I, Pvt. Eddie D. Slovik, 36896415, confess to the desertion of the United States Army. At the time of my desertion we were in Albuff [Elbeuf] in France. I came to Albuff as a replacement. They were shelling the town and we were told to dig in for the night. The following morning they were shelling us again. I was so scared, nerves and trembling, that at the time the other replacements moved out, I couldn’t move. I stayed there in my fox hole till it was quiet and I was able to move. I then walked into town. Not seeing any of our troops, so I stayed over night at a French hospital. The next morning I turned myself over to the Canadian Provost Corp. After being with them six weeks I was turned over to American M.P. They turned me loose. I told my commanding officer my story. I said that if I had to go out there again I'd run away. He said there was nothing he could do for me so I ran away again AND I'LL RUN AWAY AGAIN IF I HAVE TO GO OUT THERE.

— Signed Pvt. Eddie D. Slovik A.S.N. 36896415

Slovik was urged to return to his unit but he refused. He was tried in France under the Articles of War, the precursor to the Uniform Code of Military Justice which took effect in 1951. For his millitary crime of desertion, Slovik was executed by firing squad. Slovik was the last American Soldier executed for desertion since the Civil War.

1970- Grateful Dead Arrested
During Carnival Season, members of the group, its crew and several friends were arrested on drug charges at a French Quarter Hotel in New Orleans. The band's managernegotiated a bail of $37,500 — the band’s profit for the previous night's concert— for the entire crew, who spent eight hours in jail. However, the Dead didn’t leave town upon their release. They not only played a second night but added a third show, which raised money for both their legal defense and others bands who found themselves in a similar situation. Night months later, the band released "Truckin'" which memorialized the incident forever in the lyrics of "Busted, down on Bourbon Street / Set up, like a bowlin’ pin / Knocked down, it gets to wearin’ thin / They just won’t let you be, no.” In 1977, the Library of Congress declared "Truckin'" to be a national treasure.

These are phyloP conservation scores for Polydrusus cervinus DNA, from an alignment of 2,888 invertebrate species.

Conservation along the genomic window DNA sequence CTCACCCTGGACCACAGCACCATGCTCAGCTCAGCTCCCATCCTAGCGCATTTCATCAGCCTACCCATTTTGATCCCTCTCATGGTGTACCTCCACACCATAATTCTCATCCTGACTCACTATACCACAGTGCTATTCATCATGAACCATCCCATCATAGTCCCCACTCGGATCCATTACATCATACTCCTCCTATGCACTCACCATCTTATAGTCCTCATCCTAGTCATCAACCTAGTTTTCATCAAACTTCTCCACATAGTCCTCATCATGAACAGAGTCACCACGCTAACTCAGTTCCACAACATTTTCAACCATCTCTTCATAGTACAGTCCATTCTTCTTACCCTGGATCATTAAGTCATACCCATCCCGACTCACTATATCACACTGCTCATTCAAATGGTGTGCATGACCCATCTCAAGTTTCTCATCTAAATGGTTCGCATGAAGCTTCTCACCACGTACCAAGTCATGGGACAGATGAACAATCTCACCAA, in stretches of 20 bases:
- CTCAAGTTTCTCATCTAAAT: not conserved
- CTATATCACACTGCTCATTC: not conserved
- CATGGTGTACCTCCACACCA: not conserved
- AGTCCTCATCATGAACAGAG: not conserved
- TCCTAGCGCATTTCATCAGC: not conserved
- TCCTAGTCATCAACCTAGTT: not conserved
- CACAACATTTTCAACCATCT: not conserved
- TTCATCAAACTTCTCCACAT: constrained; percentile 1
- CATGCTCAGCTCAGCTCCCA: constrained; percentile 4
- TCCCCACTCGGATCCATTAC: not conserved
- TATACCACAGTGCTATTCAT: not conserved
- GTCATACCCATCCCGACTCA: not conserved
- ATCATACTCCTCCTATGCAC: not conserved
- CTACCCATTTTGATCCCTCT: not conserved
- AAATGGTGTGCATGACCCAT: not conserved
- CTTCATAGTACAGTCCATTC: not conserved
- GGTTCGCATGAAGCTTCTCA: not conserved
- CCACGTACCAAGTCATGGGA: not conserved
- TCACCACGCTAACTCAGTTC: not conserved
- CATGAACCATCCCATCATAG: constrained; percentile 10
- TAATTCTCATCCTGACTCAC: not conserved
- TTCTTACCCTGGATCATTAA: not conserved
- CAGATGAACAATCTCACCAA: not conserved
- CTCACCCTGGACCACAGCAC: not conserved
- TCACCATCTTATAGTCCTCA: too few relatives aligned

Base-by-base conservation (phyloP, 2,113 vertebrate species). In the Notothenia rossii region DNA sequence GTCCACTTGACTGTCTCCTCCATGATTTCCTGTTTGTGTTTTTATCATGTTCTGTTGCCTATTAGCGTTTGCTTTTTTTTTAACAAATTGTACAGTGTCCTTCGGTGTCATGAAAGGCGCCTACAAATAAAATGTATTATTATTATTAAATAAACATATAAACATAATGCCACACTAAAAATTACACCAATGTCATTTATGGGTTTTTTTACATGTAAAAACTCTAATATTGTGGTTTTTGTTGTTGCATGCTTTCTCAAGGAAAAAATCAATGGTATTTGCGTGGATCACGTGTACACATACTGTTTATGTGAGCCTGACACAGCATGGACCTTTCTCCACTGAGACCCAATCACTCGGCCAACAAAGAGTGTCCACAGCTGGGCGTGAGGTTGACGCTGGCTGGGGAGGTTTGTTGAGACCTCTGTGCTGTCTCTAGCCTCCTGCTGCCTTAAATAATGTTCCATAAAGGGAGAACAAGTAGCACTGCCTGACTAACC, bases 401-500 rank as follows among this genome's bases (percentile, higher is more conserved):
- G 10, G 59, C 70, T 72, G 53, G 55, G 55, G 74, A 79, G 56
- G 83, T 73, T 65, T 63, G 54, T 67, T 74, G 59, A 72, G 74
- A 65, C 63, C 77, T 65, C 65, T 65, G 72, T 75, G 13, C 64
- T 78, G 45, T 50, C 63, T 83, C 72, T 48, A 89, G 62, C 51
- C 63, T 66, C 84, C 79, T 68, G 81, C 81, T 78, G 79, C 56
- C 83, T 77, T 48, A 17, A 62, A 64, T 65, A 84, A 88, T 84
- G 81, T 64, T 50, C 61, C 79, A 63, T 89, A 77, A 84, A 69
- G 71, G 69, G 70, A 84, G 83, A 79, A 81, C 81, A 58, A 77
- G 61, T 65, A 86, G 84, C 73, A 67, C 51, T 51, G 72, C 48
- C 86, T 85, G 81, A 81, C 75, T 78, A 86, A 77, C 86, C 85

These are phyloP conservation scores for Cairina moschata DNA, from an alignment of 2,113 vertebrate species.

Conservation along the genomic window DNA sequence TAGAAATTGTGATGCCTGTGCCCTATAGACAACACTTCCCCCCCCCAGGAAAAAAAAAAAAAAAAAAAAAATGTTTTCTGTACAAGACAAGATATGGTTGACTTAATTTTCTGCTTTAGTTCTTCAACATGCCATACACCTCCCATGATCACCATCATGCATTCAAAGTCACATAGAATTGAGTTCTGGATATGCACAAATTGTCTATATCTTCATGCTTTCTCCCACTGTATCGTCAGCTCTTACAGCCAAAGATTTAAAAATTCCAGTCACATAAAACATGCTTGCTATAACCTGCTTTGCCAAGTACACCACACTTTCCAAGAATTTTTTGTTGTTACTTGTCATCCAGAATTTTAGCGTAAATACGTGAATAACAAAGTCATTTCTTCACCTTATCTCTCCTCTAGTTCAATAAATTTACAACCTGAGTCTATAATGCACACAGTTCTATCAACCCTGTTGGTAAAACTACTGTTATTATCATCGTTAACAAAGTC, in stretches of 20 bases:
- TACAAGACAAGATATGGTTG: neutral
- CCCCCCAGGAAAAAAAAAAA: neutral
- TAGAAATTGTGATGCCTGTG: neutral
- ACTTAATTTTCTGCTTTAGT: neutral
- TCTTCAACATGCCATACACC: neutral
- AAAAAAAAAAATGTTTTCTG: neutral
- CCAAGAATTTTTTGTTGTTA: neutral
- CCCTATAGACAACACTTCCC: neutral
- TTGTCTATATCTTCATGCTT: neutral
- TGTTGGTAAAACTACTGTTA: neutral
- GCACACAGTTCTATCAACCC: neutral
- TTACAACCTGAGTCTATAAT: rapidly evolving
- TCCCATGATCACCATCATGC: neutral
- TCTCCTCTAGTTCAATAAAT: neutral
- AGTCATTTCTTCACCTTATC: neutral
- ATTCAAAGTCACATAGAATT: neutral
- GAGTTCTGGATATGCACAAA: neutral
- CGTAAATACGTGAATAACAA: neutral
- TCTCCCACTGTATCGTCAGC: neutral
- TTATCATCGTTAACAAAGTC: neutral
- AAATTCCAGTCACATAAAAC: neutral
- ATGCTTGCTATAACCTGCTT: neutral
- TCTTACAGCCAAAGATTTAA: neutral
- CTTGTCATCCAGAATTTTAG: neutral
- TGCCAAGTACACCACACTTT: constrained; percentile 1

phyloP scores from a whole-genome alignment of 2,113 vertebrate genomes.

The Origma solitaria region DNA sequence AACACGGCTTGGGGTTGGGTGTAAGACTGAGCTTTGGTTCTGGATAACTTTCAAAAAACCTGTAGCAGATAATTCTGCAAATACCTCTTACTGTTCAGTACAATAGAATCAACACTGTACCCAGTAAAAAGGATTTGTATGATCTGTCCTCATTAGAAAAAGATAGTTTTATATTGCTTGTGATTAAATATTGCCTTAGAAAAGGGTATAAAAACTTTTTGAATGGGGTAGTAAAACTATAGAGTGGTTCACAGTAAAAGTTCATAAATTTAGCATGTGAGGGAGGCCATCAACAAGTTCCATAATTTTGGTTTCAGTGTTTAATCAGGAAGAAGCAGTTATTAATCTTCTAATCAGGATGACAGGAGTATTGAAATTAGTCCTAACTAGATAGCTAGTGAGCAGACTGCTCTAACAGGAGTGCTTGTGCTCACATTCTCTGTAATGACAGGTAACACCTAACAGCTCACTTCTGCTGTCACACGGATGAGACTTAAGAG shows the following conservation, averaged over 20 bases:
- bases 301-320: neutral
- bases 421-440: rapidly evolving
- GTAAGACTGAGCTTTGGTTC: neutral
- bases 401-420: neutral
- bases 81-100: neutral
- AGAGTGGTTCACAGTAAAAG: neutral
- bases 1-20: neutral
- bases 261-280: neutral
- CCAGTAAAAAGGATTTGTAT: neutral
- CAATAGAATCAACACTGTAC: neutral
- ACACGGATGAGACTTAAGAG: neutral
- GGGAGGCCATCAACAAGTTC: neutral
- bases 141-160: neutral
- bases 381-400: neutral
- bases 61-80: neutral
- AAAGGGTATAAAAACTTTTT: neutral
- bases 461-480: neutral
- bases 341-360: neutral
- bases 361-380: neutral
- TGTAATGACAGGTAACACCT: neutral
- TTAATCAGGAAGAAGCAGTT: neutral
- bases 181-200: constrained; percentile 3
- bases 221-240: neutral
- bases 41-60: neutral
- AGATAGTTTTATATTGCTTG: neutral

While Congress was meeting in Philadelphia, Representative Matthew Lyon of Vermont spit tobacco juice into the eye of Representative Roger Griswold of Connecticut on the House floor. Griswold later retaliated by hitting Lyon with a cane. Lyon then began attacking Griswold with a pair of fireplace tongs. The House attempted to censure both members but the resolutions failed. The underlying conflict was a disagreement over President John Adams' military strategy. This is regarded as the first of many Congressional brawls. It quickly became satirized in the press and brought national attention to the Partisan divide in Congress.
Photo from Library of Congress: Prints and Photographs Division

After capturing Washington D.C. in 1814, the British burned the Capitol, destroying the Library of Congress and its 3,000 volume collection. Thomas Jefferson offered to sell his personal library in order to rebuild the Congressional collection. On this day in history,President James Madison approved an act of Congress appropriating $23,950 to purchase Thomas Jefferson's library of 6,487 volumes. An avid reader and book collector, Jefferson's library not only included over twice the number of volumes as had been destroyed, it expanded the scope of the library beyond its previous topics—law, economics, and history—to include a wide variety of subjects in several languages. Anticipating the objection that his collection might be too comprehensive, he argued, "I do not know that it contains any branch of science which Congress would wish to exclude from their collection; there is, in fact, no subject to which a Member of Congress may not have occasion to refer."

Today, Jefferson's personal collection is stored in the Rare Book and Special Collections Reading Room of the Library of Congress.